The world of Deutsch today—host of his own primetime show on CNBC, multi-millionaire, single father—is a long way from the world he inhabited for the first part of his life. To be sure, it was a comfortable world of privilege … but one in which Deutsch was labeled as someone who had “potential,” rather than as someone who ever would act on it.

While he was a student at Penn, Deutsch recalls, for example, “I was a little bit of a fish out of water, a little bit of the village idiot. I think I was the last person off the wait list into Arts and Sciences—so I was literally the dumbest person they took in all of Penn.”

Be that as it may, Deutsch transferred into Wharton and graduated cum laude after what he characterizes as a not-overly-academic undergraduate experience. “It was a little crazy back then, let’s put it that way. There was a lot of … hmmm … ” He has a big grin on his face. “It was the late ’70s, that’s all we need to say. A lot of partying, and a lot of hard … hard work, hard play.”

And, perhaps unsurprisingly, he notes, “My friends and I were more of the partying ilk. A lot of my friends were the least likely to succeed.”

(Deutsch is a little more serious about his current Penn role serving on the board of overseers for the School of Social Policy and Practice. “It’s an honor to be on the board working with Dean Gelles,” he says. “He is an inspirational leader, and the school is really poised to do some amazing things.”

Deutsch was one of the first board-members recruited by Dr. Richard Gelles, the Joanne and Raymond Welsh Chair of Child Welfare and Family Violence, who became dean in 2003.  According to Gelles, in addition to contributing generously, Deutsch “has been extremely effective and helpful, both in helping us build the board and helping us put forward our first conference on nonprofit leadership [“Gazetteer,” Jan|Feb 2006].

“Donny knows everybody,” he adds. “When we build a board, I use the Gladwell approach—we need the board to be a ‘tipping point,’ so we look for people who are connectors, experts and sales people, and Donny’s greatest skill is connectivity.”)

As the heir apparent to his father’s advertising company, success—or at least financial comfort—was Deutsch’s birthright. But when his father decided to sell the company in 1984, Deutsch asked that he be allowed to run it instead.

He proceeded to shed his self-applied enfant terrible label and to rise to the occasion, renaming David Deutsch Associates as Deutsch Inc. and building what had been a small, print-oriented boutique agency into a top-tier full-service powerhouse. He sold the agency to the Interpublic Group of Companies in 2000 for $250-300 million, remaining as both chairman and CEO until 2005. He still serves as chairman of the firm.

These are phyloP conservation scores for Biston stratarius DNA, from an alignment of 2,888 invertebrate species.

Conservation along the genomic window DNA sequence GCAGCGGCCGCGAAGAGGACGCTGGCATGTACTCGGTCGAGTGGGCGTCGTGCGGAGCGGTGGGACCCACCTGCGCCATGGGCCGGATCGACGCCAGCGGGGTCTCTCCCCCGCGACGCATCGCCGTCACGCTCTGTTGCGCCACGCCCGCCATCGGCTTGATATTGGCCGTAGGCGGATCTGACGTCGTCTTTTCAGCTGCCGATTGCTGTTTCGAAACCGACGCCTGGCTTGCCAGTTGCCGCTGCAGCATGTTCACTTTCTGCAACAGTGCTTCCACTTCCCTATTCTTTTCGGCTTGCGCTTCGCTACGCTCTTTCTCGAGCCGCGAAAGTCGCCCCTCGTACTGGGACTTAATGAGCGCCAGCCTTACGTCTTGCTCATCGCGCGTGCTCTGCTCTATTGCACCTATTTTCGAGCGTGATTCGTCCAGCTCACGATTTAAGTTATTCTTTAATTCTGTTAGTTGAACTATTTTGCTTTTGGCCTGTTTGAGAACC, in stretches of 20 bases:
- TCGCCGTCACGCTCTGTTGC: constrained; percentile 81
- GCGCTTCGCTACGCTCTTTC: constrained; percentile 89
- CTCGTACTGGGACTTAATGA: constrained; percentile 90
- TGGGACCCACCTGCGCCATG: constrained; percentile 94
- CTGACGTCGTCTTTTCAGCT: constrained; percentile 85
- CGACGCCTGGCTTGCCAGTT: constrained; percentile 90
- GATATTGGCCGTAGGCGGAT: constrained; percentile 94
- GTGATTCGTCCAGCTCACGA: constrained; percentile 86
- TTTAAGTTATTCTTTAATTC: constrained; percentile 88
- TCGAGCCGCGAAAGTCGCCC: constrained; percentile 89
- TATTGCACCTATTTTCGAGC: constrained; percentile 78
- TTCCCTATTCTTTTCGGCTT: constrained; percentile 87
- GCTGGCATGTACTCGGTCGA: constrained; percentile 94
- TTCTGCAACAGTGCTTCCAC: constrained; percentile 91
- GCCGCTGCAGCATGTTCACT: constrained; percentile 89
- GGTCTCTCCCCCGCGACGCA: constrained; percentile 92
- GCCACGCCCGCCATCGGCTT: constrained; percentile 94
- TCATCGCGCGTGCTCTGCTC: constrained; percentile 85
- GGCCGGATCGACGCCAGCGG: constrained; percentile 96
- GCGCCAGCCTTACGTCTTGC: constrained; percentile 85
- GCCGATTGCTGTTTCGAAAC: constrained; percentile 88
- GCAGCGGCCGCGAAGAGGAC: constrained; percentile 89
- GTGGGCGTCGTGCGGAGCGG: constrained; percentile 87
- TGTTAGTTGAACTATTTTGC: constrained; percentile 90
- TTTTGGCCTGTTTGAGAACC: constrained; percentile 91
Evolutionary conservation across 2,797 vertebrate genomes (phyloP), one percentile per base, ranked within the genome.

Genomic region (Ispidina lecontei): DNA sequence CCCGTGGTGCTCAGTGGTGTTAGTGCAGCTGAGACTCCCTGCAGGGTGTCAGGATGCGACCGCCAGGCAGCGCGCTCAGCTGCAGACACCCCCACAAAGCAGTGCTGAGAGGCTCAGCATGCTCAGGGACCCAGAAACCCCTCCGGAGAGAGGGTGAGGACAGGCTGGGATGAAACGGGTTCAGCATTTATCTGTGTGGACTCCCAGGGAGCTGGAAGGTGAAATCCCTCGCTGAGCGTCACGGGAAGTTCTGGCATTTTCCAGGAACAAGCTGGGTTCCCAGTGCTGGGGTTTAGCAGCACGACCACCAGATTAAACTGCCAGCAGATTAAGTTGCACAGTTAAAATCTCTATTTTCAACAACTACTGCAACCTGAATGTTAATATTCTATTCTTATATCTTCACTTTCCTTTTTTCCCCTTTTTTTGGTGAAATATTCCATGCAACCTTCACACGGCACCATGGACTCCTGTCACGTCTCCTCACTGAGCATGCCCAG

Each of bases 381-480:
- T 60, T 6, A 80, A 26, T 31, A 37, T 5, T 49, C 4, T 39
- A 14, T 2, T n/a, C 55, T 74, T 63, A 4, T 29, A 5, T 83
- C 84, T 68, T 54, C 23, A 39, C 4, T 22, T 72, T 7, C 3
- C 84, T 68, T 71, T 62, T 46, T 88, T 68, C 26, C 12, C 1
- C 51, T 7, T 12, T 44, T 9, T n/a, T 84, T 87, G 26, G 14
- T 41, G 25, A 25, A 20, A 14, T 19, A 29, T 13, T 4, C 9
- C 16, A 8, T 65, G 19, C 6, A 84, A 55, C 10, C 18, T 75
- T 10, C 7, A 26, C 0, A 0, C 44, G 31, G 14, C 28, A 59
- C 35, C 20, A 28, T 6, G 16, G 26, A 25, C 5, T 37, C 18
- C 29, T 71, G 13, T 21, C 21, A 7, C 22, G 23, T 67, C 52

How did he do it? Arguably, simply by being himself. Deutsch was brash, in-your-face—and Deutsch Inc.’s advertising was as well. The firm’s ads for Tanqueray gin featuring the sardonic “Mr. Jenkins” character, as well as the IKEA ads featuring a gay couple shopping for furniture (accompanied by no fanfare whatsoever), were, like Deutsch himself, memorable.

After dabbling a bit in a film production company, and writing his book, he wondered: What next? But why, one might ask, would anything have to be next? After all, with an estimated net worth of over $200 million, why do anything at all?

“It’s success and the irony of success,” Deutsch confides. “To me, in advertising, there was no margin of failure,” he notes. “It was a question of, well, do I grow [to] $2.7 billion, $3.2 billion. I felt I cracked the code. And if you can ever force yourself to climb a new mountain, well, the energy of when you, at 26, are just starting out, with the possibility of failure, it’s so much more invigorating.

“So I want to force myself to another mountain, so that’s why I keep doing other things,” he says. “But having said that, still, all within the core competency of creativity, of creating content, of motivating people.

“After I sold the company and I was saying, ‘What do I want to do next?’ I thought, ‘Hey, what about a TV show?’” he recalls, with a glint in his eye. Deutsch often poses rhetorical questions, to which the answer is almost always the same: “You’ve got to say, ‘Why not me?’ You gotta at least say, ‘Why not me?’ Or else the next bold step—that nonlinear step—never happens. Until you say that, the great things can’t happen.”

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